February 5 2018

Merced youth create clay molds of skatepark features they would like incorporated into the final design.

 

Like many in Merced, Damon Ramirez has felt “there’s not enough to do here”, and while advocates and youth leaders have made considerable strides to change the odds and create more healthy activities in their neighborhoods, Damon would be the first to admit more is needed, and he couldn’t be more right.

Instead of hoping something happens, Damon and other youth made something happen. This past December, their hard work paid off, and south Merced youth were thrilled by an incredible holiday surprise: approval of a state-of-the art skatepark that will bring endless hours of recreation, smiles and joy. But beyond the immediate benefits, this skatepark means so much more.

From the beginning Building Healthy Communities Merced has supported youth so that, far from being left behind, they are leading the pack. Merced young people have advocated for investments into their futures—increased services, funding, facilities, having a voice at city hall through a Youth Council.

The new skatepark is tangible evidence by a community that the voices of its youth are indeed powerful and worth the investment. That young people themselves are truly valued. We need more of this, and we need to keep following their lead.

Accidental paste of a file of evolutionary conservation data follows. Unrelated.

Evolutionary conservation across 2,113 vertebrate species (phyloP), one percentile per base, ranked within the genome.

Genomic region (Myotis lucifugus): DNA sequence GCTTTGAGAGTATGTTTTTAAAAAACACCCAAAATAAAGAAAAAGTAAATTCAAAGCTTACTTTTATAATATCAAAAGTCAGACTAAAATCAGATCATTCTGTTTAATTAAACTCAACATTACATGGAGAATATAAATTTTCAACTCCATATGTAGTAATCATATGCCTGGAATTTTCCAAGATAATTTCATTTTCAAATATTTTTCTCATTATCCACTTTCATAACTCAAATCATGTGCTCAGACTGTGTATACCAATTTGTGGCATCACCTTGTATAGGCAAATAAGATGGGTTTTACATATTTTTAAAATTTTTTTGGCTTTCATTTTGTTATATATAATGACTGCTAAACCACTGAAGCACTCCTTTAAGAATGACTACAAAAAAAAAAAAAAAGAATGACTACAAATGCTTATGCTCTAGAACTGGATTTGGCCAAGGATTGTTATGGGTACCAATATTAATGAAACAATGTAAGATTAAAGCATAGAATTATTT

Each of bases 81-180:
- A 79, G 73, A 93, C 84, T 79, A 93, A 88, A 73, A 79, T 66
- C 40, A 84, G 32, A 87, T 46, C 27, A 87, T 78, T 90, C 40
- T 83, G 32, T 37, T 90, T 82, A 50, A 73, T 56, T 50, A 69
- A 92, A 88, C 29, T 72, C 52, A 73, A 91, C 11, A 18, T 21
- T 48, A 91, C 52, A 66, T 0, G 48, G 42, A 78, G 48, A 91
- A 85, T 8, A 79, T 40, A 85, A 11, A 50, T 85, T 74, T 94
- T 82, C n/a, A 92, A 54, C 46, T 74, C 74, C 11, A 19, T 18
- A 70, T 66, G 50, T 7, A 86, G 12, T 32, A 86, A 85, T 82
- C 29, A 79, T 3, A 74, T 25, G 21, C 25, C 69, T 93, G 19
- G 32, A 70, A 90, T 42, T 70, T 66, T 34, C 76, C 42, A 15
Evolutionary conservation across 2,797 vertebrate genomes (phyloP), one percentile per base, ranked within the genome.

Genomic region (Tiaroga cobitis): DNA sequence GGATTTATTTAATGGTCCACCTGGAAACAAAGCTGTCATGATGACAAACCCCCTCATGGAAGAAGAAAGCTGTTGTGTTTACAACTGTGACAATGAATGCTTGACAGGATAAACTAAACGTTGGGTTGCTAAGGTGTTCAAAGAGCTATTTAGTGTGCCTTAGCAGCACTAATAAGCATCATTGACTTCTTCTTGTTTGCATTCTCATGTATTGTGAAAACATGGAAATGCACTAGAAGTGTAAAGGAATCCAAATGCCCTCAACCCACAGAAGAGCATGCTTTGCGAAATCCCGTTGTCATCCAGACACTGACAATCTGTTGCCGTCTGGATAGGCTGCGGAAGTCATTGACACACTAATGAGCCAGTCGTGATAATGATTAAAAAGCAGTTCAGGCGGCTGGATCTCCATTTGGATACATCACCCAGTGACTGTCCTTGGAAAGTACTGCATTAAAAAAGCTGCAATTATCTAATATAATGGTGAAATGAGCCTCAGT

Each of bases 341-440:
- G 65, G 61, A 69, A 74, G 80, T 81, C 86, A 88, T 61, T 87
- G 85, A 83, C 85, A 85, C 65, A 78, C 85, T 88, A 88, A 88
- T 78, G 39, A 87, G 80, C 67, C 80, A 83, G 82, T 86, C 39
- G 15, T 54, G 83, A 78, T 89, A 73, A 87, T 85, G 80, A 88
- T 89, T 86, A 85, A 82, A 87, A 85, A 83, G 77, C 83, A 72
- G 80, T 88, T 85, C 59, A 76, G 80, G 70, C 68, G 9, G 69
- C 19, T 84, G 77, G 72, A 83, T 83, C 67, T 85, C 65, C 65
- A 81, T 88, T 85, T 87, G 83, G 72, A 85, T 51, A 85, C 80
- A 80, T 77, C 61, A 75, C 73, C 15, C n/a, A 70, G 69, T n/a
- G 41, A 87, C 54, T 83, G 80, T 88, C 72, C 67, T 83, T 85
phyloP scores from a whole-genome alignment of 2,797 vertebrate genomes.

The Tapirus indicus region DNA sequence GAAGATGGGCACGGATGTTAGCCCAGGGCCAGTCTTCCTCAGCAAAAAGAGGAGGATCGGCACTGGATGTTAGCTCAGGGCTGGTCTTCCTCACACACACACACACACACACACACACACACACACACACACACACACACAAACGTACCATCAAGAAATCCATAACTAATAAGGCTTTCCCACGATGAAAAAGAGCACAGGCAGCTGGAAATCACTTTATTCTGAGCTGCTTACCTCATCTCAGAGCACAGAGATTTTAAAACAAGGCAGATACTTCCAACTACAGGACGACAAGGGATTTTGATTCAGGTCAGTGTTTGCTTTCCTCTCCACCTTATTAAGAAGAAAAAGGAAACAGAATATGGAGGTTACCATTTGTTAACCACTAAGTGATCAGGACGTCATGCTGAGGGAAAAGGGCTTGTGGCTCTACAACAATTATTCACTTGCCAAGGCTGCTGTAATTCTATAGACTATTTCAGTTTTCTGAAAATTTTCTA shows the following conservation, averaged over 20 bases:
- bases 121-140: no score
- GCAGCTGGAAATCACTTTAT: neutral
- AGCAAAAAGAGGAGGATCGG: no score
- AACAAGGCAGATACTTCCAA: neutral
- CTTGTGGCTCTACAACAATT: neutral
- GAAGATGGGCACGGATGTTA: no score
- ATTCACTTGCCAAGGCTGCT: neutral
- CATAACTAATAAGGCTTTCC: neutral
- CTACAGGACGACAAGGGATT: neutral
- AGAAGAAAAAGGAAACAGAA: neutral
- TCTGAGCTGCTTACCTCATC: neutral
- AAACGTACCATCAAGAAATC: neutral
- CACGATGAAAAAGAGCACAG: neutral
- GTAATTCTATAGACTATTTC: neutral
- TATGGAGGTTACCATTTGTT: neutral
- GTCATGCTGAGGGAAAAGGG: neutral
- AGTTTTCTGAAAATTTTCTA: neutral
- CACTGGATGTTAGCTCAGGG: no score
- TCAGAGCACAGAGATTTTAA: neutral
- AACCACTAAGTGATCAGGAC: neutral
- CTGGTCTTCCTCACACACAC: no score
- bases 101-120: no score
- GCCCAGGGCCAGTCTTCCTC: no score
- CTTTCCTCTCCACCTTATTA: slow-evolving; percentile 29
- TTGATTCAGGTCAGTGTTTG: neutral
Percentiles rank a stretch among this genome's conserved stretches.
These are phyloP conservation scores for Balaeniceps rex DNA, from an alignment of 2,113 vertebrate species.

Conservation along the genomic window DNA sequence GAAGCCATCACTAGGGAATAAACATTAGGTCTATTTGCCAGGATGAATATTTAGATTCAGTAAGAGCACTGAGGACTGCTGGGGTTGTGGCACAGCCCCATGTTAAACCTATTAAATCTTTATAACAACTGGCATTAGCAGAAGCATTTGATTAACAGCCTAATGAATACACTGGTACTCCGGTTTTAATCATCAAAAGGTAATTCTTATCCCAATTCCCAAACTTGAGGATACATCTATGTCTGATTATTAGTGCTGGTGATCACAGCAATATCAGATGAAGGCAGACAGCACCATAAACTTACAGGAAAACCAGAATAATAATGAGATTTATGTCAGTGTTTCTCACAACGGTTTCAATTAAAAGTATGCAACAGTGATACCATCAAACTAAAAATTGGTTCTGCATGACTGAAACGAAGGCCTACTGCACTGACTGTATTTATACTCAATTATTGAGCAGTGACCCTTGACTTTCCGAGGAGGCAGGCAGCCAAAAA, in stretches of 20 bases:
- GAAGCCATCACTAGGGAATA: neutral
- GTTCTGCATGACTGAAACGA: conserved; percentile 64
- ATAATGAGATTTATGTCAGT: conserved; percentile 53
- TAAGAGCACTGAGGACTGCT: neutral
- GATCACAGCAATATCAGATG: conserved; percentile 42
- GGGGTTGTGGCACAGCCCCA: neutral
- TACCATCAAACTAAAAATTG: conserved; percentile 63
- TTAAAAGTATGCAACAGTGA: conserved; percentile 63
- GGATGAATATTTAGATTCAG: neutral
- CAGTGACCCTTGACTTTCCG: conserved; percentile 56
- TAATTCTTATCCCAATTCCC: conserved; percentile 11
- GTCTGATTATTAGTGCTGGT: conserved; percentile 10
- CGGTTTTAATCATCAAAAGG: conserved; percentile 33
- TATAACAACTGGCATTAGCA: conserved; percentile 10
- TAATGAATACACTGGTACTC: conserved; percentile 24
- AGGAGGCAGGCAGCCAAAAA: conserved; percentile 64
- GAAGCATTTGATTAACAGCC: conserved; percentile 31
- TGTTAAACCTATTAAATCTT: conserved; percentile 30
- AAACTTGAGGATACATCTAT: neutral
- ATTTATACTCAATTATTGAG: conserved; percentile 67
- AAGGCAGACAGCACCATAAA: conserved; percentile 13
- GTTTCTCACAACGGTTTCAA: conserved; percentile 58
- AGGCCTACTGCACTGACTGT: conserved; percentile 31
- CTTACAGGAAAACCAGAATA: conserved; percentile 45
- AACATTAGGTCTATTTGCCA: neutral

This is particularly true in south Merced where opportunities have been severely limited since city growth has crept steadily northward. Residents feel left behind. The new hospital and high school, as well as recent housing and retail developments, have all been built in north Merced, adding to years of disinvestment in the south. UC Merced, for all the opportunity it represents, exists far north of the city, symbolizing the considerable distance south Merced residents feel since many view attending the UC as unrealistic. A skatepark in south Merced is but one marker against this grain, but a meaningful one.

To design the skatepark, Merced youth sat with architects and told them what they want. They designed the exact features into moldable clay, literally a hands-on opportunity for them to shape real improvement in their community. Adults too came together, at times putting aside differences, to focus on what matters most for their families and neighborhoods well beyond the skatepark. The California Endowment is proud of this community building going on in Merced, instilling a true sense of belonging and power. Ground will be broken soon to initiate construction of the skatepark but its ground-breaking impacts are already far along.

 

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